I COME from an Italian family where the irls learn how to cook soon after they learn how to walk. By age five, they can create an entire 10-course feast -- everything from the macaroni to the dessert pastries -- in an hour. And every bit of it is made from scratch. (Macaroni from a box? God forbid.)
By kindergarten I was still on step one: salad. I tried hard to follow my mother's instructions in the kitchen, but I could never get it right. Either too much oil or too much vinegar or too much oregano. "Can't we just use Kraft blue cheese?" I whined. My father clutched his chest.
The family treated me as if I was growing up with a serious learning disability. "What can we do with her?" my mother would say sadly, shaking her head.
"Oh, she'll learn in time," my aunts assured her. "We hope."
Seventeen years later, I'm still struggling with the salad. For a while they moved me to soup, hoping that something different might unleash my culinary talents. I cut my finger while chopping the celery. I dropped the pot of boiling water on my bare feet. Everything I touched turned into a disaster. "I've failed as a parent," my mother sobbed. "What Italian man will marry her like this?" my father said.
The day on meats wasn't much better. I put the roast beef in the pan, surrounded by carefully cut potatoes. Seven hours later the potatoes had disintegrated, but my mother couldn't figure out why the beef had not cooked. I had neglected to tell her that the roast beef was frozen solid. Oh well.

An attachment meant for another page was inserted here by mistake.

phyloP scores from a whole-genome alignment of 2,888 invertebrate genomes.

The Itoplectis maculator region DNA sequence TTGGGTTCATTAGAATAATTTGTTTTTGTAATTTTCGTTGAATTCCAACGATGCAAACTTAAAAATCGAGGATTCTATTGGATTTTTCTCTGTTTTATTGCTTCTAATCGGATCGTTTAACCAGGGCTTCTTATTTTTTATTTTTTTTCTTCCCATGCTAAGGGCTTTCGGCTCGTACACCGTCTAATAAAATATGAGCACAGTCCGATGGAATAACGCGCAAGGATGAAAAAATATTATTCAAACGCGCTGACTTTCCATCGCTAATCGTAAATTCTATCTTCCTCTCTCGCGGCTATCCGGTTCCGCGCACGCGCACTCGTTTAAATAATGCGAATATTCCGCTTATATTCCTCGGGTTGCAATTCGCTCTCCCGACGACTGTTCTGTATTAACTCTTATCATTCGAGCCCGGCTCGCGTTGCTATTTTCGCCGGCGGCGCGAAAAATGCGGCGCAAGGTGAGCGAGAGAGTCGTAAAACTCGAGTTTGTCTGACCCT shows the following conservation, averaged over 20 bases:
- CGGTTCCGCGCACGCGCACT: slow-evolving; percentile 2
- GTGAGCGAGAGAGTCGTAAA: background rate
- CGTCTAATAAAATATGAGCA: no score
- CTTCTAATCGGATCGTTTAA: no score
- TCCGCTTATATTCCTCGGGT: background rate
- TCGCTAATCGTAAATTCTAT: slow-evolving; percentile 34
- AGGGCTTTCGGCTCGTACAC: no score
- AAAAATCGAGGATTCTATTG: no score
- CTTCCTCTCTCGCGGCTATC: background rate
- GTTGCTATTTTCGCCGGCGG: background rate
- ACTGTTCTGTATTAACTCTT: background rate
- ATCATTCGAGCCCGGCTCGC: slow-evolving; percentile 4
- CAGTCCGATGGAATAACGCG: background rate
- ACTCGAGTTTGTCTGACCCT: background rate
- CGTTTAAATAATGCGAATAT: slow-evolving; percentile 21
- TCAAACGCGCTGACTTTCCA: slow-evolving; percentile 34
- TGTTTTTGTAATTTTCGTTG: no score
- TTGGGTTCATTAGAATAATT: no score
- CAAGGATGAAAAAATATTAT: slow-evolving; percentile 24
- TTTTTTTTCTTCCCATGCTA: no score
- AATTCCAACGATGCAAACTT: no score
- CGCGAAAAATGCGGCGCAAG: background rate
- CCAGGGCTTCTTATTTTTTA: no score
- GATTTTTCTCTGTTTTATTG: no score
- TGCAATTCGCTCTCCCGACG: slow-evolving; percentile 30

Back to salad. Every time I visit a relative, the little daughter will put the salad bowl right in front of me. I know she's thinking, "Ha, Ha, you big jerk, you went to college but you can't even shred lettuce the right way." The parents beam at the wonderful salad, as well as the rest of the meal. My mother looks like she's about to burst into tears.
So, in the last few months, I've worked to perfect my mother's favorite salad, a recipe handed down from her mother. The next time I'm home, I'm sure I'll make the entire family proud. "It's still not enough to get you an Italian husband," said my father, when I told him my plan. "But at least it's a start." NANA'S PEPPER AND MUSHROOM SALAD (4 generous servings)
1 pound long green peppers
1 pound mushrooms
1 clove garlic, chopped
8-ounce can black pitted olives
Several fresh tomatoes, diced
2 tablespoons olive oil
Salt, pepper and oregano, to taste
Put the peppers in the broiler of your oven until the skin browns. Let them cool. Then peel the skin and cut the peppers into strips. Meanwhile, boil the mushrooms in water to cover for several minutes. Cut them into small pieces and mix with the peppers. Add the chopped garlic, olives and tomatoes. Mix with the oil (it must be olive oil), a pinch of salt, pepper and oregano to taste. Refrigerate before serving.